A representative portion of the useful aryl iodonium salts are the following: ##STR1##

Representative useful Group Va onium salts are: ##STR2##

A representative portion of useful Group VIa onium salts, including sulfonium salts, are: ##STR3##

Other salts from which acid photogenerators may be selected from are:

1. Triarylselenium salts such as disclosed in Belgian Pat. Nos. 826,670 and 833,472. The following salts are representative: ##STR4## 2. Aryldiazonium salts such as disclosed in U.S. Pat. Nos. 3,205,157; 3,826,650; 3,711,390; 3,816,281; 3,817,845 and 3,829,369. The following salts are representative: ##STR5## 3. 6-Substituted-2,4-bis(trichloromethyl)-5-triazines such as disclosed in British Patent 1,388,492. The following are representative:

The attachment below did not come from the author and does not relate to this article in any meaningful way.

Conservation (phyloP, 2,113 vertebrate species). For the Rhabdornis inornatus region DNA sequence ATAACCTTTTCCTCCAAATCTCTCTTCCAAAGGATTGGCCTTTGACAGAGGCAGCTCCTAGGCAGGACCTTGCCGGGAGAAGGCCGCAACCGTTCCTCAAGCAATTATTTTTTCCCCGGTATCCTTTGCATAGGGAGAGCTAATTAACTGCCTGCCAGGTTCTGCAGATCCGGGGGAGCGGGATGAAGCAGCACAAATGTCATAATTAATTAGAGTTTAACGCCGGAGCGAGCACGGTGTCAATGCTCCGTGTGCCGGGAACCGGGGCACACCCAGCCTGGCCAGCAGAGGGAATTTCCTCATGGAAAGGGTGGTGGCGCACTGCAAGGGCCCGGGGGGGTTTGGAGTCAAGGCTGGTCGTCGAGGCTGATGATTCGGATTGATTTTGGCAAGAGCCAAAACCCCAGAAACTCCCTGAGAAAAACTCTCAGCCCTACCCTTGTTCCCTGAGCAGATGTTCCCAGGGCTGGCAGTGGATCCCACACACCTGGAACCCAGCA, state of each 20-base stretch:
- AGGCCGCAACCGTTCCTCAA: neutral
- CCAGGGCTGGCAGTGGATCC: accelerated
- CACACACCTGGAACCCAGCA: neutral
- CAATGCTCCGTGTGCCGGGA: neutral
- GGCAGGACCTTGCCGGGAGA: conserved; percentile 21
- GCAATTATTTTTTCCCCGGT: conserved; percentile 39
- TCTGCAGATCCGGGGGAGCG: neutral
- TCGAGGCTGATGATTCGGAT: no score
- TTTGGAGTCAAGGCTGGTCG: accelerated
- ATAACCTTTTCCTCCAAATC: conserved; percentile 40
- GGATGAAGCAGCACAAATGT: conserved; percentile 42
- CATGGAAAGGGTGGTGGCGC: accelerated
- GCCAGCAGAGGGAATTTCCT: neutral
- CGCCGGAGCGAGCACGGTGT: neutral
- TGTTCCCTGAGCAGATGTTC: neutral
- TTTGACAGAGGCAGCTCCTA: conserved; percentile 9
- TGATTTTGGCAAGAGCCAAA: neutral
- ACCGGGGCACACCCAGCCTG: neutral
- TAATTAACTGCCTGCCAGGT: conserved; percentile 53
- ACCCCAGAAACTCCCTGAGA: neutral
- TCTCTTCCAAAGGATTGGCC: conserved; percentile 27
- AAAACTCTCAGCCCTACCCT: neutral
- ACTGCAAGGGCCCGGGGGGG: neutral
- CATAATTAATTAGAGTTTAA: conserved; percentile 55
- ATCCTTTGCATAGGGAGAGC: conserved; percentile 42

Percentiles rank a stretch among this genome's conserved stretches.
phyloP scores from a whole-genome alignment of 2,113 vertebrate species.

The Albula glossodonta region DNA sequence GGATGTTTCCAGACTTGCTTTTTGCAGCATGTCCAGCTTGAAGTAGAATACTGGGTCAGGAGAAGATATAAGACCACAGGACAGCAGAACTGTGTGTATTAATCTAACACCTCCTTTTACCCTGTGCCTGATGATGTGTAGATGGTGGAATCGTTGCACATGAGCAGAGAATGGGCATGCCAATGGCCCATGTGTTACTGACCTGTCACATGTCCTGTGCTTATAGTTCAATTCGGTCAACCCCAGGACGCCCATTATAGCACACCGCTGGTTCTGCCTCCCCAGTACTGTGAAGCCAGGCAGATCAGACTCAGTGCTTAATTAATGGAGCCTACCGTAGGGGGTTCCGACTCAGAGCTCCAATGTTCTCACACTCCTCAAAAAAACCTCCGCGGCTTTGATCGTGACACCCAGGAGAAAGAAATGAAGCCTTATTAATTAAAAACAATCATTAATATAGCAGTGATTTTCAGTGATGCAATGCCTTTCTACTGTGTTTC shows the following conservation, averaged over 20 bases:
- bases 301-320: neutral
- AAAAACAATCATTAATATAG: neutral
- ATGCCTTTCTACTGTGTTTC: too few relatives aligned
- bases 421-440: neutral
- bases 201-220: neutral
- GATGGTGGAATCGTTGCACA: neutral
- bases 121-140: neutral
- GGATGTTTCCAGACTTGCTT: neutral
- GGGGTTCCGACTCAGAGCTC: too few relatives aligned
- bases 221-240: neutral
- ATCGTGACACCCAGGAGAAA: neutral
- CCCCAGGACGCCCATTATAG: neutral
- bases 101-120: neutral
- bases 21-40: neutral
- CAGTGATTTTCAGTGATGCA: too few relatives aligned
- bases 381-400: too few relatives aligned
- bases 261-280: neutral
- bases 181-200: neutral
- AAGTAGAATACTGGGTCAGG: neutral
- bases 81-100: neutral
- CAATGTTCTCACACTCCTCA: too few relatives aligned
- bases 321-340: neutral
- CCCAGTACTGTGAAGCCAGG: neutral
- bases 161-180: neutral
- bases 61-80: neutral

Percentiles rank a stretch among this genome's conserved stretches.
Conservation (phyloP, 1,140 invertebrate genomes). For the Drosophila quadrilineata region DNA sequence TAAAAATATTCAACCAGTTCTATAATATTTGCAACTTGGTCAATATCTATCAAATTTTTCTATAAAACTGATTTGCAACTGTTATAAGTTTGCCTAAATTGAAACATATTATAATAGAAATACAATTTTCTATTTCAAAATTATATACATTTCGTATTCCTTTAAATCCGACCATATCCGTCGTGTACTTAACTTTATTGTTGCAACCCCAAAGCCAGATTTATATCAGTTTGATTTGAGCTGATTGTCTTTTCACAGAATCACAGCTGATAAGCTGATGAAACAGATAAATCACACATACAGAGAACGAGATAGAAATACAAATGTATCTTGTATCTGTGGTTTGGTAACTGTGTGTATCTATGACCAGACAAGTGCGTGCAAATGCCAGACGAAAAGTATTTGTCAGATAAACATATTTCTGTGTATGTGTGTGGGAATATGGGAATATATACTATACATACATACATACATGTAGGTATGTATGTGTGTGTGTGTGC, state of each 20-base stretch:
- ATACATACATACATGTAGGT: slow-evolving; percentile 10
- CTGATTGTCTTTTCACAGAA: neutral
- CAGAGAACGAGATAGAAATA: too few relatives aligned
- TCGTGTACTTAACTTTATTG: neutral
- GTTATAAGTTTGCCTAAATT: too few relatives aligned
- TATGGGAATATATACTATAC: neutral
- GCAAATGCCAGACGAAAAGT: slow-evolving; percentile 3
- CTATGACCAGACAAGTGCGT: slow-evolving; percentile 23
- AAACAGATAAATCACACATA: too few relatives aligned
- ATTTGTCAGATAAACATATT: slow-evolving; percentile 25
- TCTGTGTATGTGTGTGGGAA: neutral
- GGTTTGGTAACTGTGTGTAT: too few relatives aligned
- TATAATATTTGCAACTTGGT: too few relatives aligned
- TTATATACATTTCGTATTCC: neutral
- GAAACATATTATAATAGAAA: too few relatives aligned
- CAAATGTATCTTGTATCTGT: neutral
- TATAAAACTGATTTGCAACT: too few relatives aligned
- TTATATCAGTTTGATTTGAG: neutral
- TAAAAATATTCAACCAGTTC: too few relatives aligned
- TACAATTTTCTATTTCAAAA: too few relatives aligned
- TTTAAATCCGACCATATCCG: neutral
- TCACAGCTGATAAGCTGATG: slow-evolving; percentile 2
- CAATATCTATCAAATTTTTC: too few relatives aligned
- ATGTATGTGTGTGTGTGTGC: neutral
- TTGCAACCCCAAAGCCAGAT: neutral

______________________________________         R______________________________________ ##STR6##            ##STR7##            ##STR8##            ##STR9##           and            ##STR10##______________________________________

Another especially useful group of acid photogenerators include an ionic polymer comprising pendant ionic groups and an aromatic onium acid photogenerator counterion. Examples of useful polymers include: ##STR11##

These polymers are made by simply exchanging ions between a commercially purchased or other anionic polymer salt and a simple nonpolymeric onium salt in aqueous solution. For example, a polymeric sulfonate salt will readily exchange anions in water with a diaryliodonium hydrogen sulfate. The reaction is driven to completion by precipitation of the new diaryliodonium polymeric sulfonate salt.